Validation of the Emergency Severity Index (Version 4) for the Triage of Adult Emergency Department Patients With Active Cancer

David Adler, Beau Abar, Danielle D. Durham, Aveh Bastani, Steven L. Bernstein, Christopher W. Baugh, Jason J. Bischof, Christopher J. Coyne, Corita R. Grudzen, Daniel J. Henning, Matthew F. Hudson, Adam Klotz, Gary H. Lyman, Troy E. Madsen, Daniel J. Pallin, Cielito C. Reyes-Gibby, Juan Felipe Rico, Richard J. Ryan, Nathan I. Shapiro, Robert SworCharles R. Thomas, Arvind Venkat, Jason Wilson, Sai Ching Jim Yeung, Jeffrey M. Caterino

Research output: Contribution to journalArticlepeer-review

15 Scopus citations


Background: Patients with active cancer account for a growing percentage of all emergency department (ED) visits and have a unique set of risks related to their disease and its treatments. Effective triage for this population is fundamental to facilitating their emergency care. Objectives: We evaluated the validity of the Emergency Severity Index (ESI; version 4) triage tool to predict ED-relevant outcomes among adult patients with active cancer. Methods: We conducted a prespecified analysis of the observational cohort established by the National Cancer Institute–supported Comprehensive Oncologic Emergencies Research Network's multicenter (18 sites) study of ED visits by patients with active cancer (N = 1075). We used a series of χ2 tests for independence to relate ESI scores with 1) disposition, 2) ED resource use, 3) hospital length of stay, and 4) 30-day mortality. Results: Among the 1008 subjects included in this analysis, the ESI distribution skewed heavily toward high acuity (>95% of subjects had an ESI level of 1, 2, or 3). ESI was significantly associated with patient disposition and ED resource use (p values < 0.05). No significant associations were observed between ESI and the non-ED based outcomes of hospital length of stay or 30-day mortality. Conclusion: ESI scores among ED patients with active cancer indicate higher acuity than the general ED population and are predictive of disposition and ED resource use. These findings show that the ESI is a valid triage tool for use in this population for outcomes directly relevant to ED care.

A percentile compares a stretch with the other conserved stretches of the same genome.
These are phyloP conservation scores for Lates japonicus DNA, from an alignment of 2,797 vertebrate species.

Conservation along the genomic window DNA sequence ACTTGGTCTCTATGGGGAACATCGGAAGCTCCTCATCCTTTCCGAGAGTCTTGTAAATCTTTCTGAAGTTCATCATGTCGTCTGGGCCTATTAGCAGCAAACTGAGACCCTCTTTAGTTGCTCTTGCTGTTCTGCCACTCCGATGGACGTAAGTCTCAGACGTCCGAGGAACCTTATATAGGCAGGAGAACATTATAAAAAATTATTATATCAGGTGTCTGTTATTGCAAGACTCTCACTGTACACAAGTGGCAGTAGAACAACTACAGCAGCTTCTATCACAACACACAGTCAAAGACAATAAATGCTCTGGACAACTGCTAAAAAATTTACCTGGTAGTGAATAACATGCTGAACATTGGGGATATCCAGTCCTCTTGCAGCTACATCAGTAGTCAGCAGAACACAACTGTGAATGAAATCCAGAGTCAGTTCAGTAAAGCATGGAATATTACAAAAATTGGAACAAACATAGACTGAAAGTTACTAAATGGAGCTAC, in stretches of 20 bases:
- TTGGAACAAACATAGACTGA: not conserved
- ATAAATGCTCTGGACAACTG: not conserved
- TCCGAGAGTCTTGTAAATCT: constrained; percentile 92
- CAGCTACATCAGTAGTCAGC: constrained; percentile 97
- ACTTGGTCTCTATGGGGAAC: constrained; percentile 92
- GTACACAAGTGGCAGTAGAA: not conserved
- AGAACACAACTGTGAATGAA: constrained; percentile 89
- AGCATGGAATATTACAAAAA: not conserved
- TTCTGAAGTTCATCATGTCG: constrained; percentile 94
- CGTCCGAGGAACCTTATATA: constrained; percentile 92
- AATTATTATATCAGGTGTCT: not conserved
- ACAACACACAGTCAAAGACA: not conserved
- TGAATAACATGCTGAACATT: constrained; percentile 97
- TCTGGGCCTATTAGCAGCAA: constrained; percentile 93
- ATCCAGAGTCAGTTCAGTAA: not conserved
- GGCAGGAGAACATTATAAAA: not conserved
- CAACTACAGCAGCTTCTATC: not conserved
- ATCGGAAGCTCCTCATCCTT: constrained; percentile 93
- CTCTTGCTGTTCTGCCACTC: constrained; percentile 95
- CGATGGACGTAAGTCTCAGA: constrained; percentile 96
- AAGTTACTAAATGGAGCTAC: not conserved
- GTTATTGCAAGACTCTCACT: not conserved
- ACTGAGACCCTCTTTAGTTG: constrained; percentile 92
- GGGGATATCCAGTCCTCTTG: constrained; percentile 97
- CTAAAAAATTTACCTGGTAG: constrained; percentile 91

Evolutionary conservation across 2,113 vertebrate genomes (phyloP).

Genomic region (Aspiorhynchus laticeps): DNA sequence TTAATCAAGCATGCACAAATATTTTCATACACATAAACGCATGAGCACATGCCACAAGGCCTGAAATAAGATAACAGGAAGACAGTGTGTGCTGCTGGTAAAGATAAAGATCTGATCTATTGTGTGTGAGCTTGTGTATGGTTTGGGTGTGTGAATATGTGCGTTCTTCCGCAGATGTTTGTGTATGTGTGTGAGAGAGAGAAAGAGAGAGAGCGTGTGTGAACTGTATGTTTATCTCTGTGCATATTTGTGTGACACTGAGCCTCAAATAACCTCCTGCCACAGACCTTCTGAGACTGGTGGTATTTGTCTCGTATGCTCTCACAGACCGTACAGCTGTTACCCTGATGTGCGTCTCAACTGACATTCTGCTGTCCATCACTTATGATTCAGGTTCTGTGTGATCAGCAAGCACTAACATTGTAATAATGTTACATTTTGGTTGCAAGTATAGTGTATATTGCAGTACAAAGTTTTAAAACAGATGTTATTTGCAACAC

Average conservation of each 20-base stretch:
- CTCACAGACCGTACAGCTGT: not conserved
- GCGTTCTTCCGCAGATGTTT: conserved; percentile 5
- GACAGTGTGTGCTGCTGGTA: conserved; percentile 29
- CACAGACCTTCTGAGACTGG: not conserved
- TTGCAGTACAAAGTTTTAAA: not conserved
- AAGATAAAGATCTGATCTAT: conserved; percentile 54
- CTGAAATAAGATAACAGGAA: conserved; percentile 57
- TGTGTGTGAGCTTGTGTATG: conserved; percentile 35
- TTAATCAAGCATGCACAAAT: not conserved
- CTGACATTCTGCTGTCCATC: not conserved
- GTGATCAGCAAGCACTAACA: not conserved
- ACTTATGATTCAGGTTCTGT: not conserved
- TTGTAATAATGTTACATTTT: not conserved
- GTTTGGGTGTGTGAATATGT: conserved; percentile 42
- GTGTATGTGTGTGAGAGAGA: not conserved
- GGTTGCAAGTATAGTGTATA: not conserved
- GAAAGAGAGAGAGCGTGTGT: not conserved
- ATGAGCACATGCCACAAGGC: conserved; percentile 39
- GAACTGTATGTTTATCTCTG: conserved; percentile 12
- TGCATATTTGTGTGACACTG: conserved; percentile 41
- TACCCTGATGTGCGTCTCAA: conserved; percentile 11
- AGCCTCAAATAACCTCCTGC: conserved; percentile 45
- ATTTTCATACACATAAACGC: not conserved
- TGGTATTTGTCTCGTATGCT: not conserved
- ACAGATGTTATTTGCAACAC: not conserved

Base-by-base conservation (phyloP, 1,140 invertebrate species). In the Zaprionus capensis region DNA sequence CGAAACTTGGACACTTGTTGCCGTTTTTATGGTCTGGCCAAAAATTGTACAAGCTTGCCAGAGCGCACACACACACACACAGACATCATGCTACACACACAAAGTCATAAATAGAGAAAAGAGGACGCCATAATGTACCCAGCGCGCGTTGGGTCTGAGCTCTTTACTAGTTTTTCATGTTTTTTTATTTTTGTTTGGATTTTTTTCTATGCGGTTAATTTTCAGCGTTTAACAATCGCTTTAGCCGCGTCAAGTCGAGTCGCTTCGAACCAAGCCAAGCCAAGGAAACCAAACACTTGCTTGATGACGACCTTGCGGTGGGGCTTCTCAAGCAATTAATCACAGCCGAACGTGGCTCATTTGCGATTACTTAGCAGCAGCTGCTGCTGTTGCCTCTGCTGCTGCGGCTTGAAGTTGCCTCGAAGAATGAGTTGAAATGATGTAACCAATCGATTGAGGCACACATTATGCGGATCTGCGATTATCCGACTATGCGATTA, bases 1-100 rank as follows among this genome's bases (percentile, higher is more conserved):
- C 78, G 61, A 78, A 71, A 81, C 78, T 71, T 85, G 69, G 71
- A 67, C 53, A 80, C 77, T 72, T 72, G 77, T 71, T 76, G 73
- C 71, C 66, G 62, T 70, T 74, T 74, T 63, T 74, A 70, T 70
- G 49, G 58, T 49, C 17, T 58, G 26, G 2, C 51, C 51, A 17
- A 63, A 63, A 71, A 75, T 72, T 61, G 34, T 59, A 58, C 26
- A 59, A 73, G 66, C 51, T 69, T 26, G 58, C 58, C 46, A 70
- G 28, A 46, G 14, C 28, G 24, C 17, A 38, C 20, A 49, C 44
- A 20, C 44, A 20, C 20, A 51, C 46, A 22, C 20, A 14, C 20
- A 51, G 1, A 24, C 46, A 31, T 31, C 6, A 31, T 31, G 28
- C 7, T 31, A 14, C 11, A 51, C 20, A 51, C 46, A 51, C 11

Original languageEnglish (US)
Pages (from-to)354-361
Number of pages8
JournalJournal of Emergency Medicine
Issue number3
StatePublished - Sep 2019


  • emergency department
  • emergency severity index
  • oncologic emergency
  • triage

ASJC Scopus subject areas

  • Emergency Medicine


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